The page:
Richard Stallman, the founder of the Free Software Foundation, stated the other day that he thought Cloud Computing was stupid and we were all being duped by the cloud vendors. Specifically, in an interview with London's Guardian newspaper, he said, ""It's stupidity. It's worse than stupidity: it's a marketing hype campaign," he told The Guardian. I was surprised by this response because as the economy worsens, it seems to me the Cloud is actually a safe haven where you can continue to operate without worrying about expensive infrastructure investments. On a consumer level it gives you access to free web-based apps like GMail, which by the way millions of people including many Linux users, are happily using. Sounds like a worthy trade-off, and dare I say, smart, doesn't it? Well, Stallman isn't alone in this belief.
Politics Make Strange Bedfellows
When they say politics makes strange bedfellows, never was there a truer statement than as the Guardian article points out, Stallman was actually echoing an earlier statement from none other than Larry Ellison of Oracle, two fellows who couldn't be more different. Yet Ellison, who probably has more at stake than personal philosophy referred to the Cloud in these terms. "...Maybe I'm an idiot, but I have no idea what anyone is talking about. What is it? It's complete gibberish. It's insane. When is this idiocy going to stop?" Wow, and here I was thinking that GMail was pretty cool and it turns out I'm just an idiot who is getting duped by a marketing campaign.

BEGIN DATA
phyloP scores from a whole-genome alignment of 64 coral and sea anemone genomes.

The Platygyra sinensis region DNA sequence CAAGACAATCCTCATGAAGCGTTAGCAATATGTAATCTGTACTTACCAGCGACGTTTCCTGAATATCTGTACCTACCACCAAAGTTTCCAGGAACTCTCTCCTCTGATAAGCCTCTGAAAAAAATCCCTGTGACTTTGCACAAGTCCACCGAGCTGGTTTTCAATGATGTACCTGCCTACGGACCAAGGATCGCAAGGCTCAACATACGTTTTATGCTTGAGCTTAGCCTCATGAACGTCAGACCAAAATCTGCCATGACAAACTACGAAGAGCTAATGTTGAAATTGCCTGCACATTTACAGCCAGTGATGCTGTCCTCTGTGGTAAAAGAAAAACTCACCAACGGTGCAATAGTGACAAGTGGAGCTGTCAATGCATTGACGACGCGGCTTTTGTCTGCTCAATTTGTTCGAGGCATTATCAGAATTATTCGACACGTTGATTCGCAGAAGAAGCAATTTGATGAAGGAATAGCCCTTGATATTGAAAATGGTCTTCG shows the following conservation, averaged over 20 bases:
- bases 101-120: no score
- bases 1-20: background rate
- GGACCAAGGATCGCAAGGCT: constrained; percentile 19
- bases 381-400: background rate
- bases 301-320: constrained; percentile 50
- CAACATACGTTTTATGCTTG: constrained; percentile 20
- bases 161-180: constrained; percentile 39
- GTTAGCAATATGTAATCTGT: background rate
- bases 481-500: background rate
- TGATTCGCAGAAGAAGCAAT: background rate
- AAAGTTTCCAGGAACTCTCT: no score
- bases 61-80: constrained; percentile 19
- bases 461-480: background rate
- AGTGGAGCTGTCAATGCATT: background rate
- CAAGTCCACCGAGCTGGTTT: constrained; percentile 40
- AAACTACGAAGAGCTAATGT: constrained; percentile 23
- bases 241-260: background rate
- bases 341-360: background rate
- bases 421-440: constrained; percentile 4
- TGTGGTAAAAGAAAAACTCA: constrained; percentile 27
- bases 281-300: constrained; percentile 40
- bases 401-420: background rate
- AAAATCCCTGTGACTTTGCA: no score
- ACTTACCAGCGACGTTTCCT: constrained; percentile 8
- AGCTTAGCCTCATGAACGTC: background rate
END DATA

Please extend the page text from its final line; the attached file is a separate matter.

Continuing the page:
I will grant both these computer industry giants that the phrase "Cloud Computing" is indeed a buzz word of the highest degree and without context, it is a meaningless term. Buzz words get floated like so much flotsam and jetsam until they lose any relationship to the original meaning, but with all due respect to both these gentlemen, cloud computing simply refers to web-based applications. You don't have to load a client on your PC to run GMail. You don't have to invest in expensive infrastructure to subscribe to Salesforce.com. It's not that complicated. I'm not sure what's so hard for Ellison to understand. Nor does it seem stupid. Maybe I'm missing something, but to me it seems to be an intelligent and reasonable approach to computing, especially in a fragile economy.
Let's Look at it Another Way
To get a different perspective on this, I asked Mickey Panayiotakis, who is an IT consultant with more than 15 years industry experience what he thought about all this, and he doesn't get what the big deal is. "The principle of cloud computing is nothing new: shared servers, shared hosting, SaaS, commodity computing, utility pricing etc, have been around in some form or another for a long time. Now it has a new name, and this name implies that we don't have to worry about the hardware, the resources, the machine limitations: it's just there in some flexible extensible nebulous cloud" He adds, "But whether the next iteration will be called "cloud" or something else, shared computing is good for everyone, from the data center to the environment."
Maybe we are just dealing with an issue of semantics. Could it be that Ellison and Stallman simply don't like the phrase "Cloud Computing?" Maybe they would be happier if we called it something else. You can call it whatever you like, but in an uncertain economic times free and low-cost tools and software you can implement without investing in expensive hardware looks like a good bet, not stupidity or idiocy. It all depends on whom you ask though.